It also means we're finally at the end of a four-day slog of press conferences from some of the gaming world's largest publishers. While Activision Blizzard still doesn't do its own pre-E3 event, just about everyone else does, which means these 96 hours have been a deluge of announcements and reveals that we did our best to get our arms around. We didn't even cover them all: the Square Enix press conference was basically devoid of new information, and the PC Gaming Show, while compelling, was mostly a long list of indie game announcements--some of which we'll be getting to later this week. So, for now, here's everything you need to know about every press conference you need to know about. Get through this, and you'll be ready for all the other E3 news that starts....well, now.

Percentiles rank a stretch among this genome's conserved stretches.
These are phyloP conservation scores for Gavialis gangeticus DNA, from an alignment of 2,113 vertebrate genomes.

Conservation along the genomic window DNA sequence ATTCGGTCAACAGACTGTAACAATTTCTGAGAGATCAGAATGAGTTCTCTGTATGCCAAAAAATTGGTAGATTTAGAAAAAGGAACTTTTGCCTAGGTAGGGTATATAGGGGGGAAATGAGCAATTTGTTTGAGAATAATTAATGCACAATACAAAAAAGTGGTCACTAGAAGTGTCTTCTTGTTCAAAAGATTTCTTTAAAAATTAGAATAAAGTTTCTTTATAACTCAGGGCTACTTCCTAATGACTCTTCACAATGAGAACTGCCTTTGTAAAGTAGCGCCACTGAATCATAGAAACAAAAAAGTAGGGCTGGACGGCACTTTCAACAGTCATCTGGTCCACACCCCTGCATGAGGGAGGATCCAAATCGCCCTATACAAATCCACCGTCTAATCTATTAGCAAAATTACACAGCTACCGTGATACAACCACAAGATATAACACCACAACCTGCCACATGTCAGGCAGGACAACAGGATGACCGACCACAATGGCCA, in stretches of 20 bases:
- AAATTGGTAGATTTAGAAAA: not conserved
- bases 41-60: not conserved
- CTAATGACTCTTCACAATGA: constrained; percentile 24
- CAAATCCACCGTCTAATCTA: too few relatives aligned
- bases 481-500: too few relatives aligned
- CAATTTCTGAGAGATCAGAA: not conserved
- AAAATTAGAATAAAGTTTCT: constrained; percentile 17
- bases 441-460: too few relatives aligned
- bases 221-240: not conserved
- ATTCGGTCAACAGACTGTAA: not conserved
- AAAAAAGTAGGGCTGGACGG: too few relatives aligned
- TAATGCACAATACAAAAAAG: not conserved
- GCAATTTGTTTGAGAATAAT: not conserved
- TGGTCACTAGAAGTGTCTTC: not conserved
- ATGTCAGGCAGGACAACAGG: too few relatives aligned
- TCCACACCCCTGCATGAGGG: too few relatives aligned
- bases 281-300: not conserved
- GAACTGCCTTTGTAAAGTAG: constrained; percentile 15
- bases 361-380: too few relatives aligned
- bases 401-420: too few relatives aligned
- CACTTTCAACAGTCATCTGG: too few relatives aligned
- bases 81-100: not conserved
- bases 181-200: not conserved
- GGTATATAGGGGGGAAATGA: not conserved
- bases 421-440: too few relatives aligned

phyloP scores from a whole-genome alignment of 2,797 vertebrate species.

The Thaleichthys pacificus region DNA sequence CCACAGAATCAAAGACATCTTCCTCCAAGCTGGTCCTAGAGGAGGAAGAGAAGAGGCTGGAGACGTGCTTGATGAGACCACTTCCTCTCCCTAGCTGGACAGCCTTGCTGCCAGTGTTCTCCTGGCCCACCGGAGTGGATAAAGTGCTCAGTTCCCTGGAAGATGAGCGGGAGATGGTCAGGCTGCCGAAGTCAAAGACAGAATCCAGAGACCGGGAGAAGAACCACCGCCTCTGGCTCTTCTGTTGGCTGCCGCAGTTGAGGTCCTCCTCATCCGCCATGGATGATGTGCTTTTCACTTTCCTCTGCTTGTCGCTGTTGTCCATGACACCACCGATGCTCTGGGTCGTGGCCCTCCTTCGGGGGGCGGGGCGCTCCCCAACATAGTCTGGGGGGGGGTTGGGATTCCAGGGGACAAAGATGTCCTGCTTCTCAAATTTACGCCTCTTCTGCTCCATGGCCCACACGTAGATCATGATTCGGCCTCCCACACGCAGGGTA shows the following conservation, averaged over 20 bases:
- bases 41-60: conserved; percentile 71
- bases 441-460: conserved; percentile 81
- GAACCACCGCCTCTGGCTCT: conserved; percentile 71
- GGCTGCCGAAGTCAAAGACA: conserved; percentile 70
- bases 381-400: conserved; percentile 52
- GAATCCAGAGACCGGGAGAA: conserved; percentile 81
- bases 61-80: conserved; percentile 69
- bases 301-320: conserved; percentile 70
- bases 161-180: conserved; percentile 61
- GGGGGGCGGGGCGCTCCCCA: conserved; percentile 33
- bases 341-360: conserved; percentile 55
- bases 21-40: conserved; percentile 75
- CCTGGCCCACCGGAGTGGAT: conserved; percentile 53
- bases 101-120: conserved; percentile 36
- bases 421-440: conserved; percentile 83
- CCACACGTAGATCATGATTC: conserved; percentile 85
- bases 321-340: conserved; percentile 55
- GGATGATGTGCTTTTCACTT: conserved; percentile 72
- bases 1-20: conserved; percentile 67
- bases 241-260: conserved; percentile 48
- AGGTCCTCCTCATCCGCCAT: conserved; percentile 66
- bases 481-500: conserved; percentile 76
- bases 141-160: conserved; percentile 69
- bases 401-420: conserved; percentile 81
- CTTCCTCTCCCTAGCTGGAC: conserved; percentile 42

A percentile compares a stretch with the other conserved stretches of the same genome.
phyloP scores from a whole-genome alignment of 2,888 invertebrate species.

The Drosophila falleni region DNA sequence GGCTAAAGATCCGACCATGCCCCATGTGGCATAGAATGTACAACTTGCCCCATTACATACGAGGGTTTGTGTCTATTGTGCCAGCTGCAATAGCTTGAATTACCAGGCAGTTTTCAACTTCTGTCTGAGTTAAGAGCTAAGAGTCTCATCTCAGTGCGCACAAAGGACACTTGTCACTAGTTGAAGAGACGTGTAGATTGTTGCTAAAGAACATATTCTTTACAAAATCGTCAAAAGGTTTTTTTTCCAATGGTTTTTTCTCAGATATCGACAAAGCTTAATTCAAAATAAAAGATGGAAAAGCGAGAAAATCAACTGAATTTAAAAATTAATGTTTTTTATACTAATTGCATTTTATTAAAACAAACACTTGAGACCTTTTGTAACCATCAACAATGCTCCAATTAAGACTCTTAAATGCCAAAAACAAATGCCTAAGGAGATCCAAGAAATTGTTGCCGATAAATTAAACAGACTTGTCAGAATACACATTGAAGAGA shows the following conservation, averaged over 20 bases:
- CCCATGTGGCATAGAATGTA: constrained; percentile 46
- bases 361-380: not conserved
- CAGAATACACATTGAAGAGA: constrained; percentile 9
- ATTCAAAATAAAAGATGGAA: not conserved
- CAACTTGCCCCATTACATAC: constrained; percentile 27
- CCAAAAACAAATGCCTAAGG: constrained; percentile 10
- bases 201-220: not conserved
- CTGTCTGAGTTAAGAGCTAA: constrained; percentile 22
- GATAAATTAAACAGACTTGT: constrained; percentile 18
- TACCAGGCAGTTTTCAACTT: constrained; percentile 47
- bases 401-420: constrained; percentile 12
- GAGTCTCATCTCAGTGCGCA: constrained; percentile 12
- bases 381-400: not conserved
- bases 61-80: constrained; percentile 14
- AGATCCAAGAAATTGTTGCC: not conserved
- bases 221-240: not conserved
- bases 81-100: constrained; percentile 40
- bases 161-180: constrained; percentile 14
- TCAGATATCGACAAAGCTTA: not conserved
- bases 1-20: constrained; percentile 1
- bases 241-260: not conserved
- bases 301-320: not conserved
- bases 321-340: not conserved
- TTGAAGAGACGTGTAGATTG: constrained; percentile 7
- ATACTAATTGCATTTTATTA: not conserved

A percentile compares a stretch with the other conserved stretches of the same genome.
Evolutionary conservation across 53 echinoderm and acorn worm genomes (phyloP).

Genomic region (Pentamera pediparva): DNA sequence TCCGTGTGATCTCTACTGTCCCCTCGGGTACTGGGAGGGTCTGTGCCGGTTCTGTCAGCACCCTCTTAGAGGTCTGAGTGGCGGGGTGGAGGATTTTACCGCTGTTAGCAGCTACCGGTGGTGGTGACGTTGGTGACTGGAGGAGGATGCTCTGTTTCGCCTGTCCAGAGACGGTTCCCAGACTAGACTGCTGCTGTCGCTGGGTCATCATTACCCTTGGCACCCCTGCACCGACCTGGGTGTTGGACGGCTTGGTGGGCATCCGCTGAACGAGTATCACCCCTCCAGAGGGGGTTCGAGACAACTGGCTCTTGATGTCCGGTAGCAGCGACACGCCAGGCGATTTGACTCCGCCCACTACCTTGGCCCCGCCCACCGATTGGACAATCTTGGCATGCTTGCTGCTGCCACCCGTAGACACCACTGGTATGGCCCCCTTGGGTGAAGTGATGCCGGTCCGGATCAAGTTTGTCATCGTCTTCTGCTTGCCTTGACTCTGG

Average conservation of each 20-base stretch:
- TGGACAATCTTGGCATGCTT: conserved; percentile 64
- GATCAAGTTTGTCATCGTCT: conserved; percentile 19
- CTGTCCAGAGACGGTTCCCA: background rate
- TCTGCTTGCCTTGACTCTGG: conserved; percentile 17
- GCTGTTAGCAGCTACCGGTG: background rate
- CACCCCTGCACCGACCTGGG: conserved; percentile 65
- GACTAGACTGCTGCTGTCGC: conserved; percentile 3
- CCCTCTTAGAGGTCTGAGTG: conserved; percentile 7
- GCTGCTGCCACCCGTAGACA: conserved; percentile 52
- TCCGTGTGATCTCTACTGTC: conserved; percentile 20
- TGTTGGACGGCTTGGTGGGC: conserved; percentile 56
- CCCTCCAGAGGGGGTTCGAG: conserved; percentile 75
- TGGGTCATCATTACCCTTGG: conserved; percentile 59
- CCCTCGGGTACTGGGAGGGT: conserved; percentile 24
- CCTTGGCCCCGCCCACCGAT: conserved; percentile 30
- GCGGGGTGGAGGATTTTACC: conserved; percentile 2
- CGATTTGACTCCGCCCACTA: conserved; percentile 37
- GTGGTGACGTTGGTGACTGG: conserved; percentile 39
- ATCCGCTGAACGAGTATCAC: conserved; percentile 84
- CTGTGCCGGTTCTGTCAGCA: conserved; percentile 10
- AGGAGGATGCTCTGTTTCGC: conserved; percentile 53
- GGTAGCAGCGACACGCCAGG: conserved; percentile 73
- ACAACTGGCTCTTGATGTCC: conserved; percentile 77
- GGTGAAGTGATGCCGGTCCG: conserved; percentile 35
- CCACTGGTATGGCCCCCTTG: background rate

Lawmakers, child development experts, and privacy advocates are expressing concerns about two new Amazon products targeting children, questioning whether they prod kids to be too dependent on technology and potentially jeopardize their privacy. In a letter to Amazon CEO Jeff Bezos on Friday, two members of the bipartisan Congressional Privacy Caucus raised concerns about Amazon's smart speaker Echo Dot Kids and a companion service called FreeTime Unlimited that lets kids access a children's version of Alexa, Amazon's voice-controlled digital assistant. "While these types of artificial intelligence and voice recognition technology offer potentially new educational and entertainment opportunities, Americans' privacy, particularly children's privacy, must be paramount," wrote Senator Ed Markey (D-Massachusetts) and Representative Joe Barton (R-Texas), both cofounders of the privacy caucus. The letter includes a dozen questions, including requests for details about how audio of children's interactions is recorded and saved, parental control over deleting recordings, a list of third parties with access to the data, whether data will be used for marketing purposes, and Amazon's intentions on maintaining a profile on kids who use these products. Echo Dot Kids is the latest in a wave of products from dominant tech players targeting children, including Facebook's communications app Messenger Kids and Google's YouTube Kids, both of which have been criticized by child health experts concerned about privacy and developmental issues.